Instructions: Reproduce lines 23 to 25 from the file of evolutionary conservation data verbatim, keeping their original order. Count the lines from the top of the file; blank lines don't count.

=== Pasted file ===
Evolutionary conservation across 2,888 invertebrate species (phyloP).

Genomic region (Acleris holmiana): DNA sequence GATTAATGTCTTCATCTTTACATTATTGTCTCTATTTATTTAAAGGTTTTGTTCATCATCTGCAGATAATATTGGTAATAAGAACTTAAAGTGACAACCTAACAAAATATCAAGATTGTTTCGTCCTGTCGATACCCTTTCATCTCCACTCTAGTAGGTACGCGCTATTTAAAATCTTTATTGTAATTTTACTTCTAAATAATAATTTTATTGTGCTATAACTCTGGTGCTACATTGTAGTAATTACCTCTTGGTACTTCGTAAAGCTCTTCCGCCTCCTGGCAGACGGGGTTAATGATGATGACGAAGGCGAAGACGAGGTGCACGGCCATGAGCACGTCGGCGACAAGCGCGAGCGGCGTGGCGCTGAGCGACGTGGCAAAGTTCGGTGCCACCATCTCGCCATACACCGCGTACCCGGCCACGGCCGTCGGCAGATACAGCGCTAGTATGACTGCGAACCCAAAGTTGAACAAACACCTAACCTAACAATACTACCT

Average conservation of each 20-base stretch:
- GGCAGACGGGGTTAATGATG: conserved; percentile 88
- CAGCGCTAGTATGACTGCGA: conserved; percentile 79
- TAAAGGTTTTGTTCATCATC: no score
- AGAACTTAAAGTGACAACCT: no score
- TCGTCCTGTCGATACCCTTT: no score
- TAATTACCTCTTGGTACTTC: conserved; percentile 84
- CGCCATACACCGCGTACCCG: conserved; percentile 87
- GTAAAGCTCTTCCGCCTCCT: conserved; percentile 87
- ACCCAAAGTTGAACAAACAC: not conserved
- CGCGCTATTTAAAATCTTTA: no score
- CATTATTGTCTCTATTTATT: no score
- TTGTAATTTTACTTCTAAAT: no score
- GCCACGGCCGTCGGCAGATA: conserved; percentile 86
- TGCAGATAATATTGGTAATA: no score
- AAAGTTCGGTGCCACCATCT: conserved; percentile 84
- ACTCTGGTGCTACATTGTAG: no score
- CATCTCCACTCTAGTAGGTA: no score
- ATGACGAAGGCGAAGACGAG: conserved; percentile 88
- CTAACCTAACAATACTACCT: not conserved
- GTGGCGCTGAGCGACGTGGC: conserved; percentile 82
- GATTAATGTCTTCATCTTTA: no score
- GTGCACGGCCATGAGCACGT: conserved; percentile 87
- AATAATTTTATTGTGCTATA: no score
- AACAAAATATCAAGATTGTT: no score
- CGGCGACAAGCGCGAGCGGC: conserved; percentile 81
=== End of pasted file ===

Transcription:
- GTGGCGCTGAGCGACGTGGC: conserved; percentile 82
- GATTAATGTCTTCATCTTTA: no score
- GTGCACGGCCATGAGCACGT: conserved; percentile 87